Oh, what I would not give for the joy
of being at your side in Iceland
inside the great unmoving daytime
and of sharing this now
the way one shares music
or the taste of fruit.
At that very instant
the man was at her side in Iceland.

-Jorge Luis Borges (from the Spanish)

 

Oh well.  If that doesn’t work, I’m pretty sure that’s also why they invented wine.

 

 

 

 

Sixth Grade

Natalie started sixth grade this year.  That feels weird.  Sixth grade is one of the first grades that I can remember with any narrative certainty.  Oh, I have memories before that, but they’re more like snapshots, or maybe little repeating GIF’s.  Sixth grade though, that’s where the narrative arc that continued for some time began.  Or should I say narrative arcs.  I could start any of a number of painful young adult novels with events that occurred in and around sixth grade.

St. Mary's School

St. Mary’s School, on the hill, Janesville, WI

It was the year of Mrs. Neumiller at St. Mary’s K-8 parochial school.  My class had a reputation for being “lively:”  fun for the teachers that still had the energy, hopelessly exhausting for those that didn’t.  Mrs. Neumiller fell into the latter camp, and if memory serves, she quickly retired after our sixth grade year.

st Mary 6th_1

1987, St. Mary’s 6th Grade

She wore a collection of chunky turquoise rings that hung loose on her fingers as she wrote on the board, held in place only by knuckles grown arthritic with age.  She wore a pen on a string around her neck that dangled forward as she distributed communion wine at weekly mass.  And she wore a look of harried concern most of the time.

 

Here’s a sampling of some of my story arcs that got their roots in sixth grade . . .

…Once, while demonstrating how one can perform the Heimlich Maneuver on oneself using the back of a chair, Mrs. Neumiller lost her footing, slipped, landed across the back of the chair and had the wind knocked out of her.  It probably hurt a lot.  I’m pretty sure that most of us either stared or laughed.  Theme:  kids are mean, and it takes awhile to have the human decency knocked into them.

…In sixth grade I started trying to look like other people.  Prior to this, I thought that looking unique was most important.  I sewed some clothes, made some interesting choices at the store for others.  I wore a sweater with sheep on it.  I had my mom put my damp hair in braids so that it would be wavy in the morning.  Then someone called me Tina Turner, and that was the end of that.  Conformity it was.  I tried to figure out how to make my bangs big.  I had a curling iron, but not any of the correct products or a mentor to teach me.  My mother had styled her hair by letting it air dry short for as long as I can remember.  My bangs never achieved the lofty heights of my classmates who had older sisters and ready access to mousse.  Theme:  even a desire to conform isn’t necessarily enough.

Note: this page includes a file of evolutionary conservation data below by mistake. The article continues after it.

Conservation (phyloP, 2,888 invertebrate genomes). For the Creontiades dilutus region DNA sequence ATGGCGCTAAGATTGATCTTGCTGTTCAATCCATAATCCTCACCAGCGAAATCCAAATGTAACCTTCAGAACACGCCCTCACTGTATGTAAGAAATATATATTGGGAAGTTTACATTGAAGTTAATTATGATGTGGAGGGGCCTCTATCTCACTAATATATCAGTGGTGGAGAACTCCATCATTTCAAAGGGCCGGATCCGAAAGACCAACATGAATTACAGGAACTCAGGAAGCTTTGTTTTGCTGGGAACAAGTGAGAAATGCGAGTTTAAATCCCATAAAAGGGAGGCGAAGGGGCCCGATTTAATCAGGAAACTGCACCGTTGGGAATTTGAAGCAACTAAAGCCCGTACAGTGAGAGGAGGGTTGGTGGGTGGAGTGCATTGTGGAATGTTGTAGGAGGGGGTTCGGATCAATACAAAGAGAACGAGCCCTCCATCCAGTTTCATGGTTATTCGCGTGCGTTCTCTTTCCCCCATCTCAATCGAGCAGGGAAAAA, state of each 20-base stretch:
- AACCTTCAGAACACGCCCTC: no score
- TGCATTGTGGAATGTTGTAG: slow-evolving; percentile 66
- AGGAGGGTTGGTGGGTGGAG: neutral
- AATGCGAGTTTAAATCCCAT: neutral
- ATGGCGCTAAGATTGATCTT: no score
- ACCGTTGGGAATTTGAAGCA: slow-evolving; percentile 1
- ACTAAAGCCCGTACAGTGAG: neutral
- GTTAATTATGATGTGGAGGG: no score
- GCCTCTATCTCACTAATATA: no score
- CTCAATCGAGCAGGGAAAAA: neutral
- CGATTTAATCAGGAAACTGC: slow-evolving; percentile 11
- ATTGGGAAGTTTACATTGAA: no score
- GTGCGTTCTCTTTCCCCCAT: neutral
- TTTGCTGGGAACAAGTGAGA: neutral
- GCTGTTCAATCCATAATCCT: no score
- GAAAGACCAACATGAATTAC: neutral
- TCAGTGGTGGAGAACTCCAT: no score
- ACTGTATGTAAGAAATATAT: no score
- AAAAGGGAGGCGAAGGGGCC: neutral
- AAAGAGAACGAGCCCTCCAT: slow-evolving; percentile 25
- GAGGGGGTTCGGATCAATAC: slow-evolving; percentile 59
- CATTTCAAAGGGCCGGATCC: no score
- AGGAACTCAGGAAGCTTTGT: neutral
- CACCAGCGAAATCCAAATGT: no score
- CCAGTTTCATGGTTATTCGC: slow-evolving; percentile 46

Sixth Grade_1

Sixth Grade, before I started to experiment with big bangs.

…I got my period in sixth grade.  Shortly thereafter I was at a pool party at a classmate’s house and, newly menstruating girls being what they are, unpredictably had it arrive.  I had to use feminine hygiene products from her mom’s cupboard.  It was not OK.  Theme:  puberty sucks and I should really have been keeping track of things on a calendar.

…A classmate’s father died that year after a brief battle with brain cancer.  I remember her standing up to offer an intention during morning prayers one day.  She used the word “chemo” in such a familiar way that it still gives me chills.  It was the first funeral that I ever attended.  It rained.  I started to realize that life doesn’t always turn out the way you plan.  Theme:  life doesn’t come with any money back guarantees.  This is hard to learn.

…That year, we participated in a goal-planning activity.  It came with a green, shiny booklet that I’m sure was sponsored by a bank or something. It was the first time I had to answer the question “where do you want to be in 10 years?”  (I still hate that question).  The program also attempted to teach us basic financial skills and boiled money down to understandable facts.  I began to get the idea that maybe finances were a topic that could be discussed rationally and and without all sorts of emotion hanging onto them.   Theme:  there are ways to approach life other than your parents’ way;  this can feel like betrayal at first. 

…I longed to be noticed by boys, but I had absolutely no idea how best to go about it.  Apparently, showing off in class, dressing like a middle aged woman, and laughing painfully loudly was not the correct way.  Theme:  they’re really pretty easy to figure out once you stop trying so hard.

 

I wonder what narrative arcs Natalie will start this year?

I hope that her memories of me are of the patient moments.  I hope that she can avoid some of the embarrassments and that those that are inevitable are quickly blurred by memory.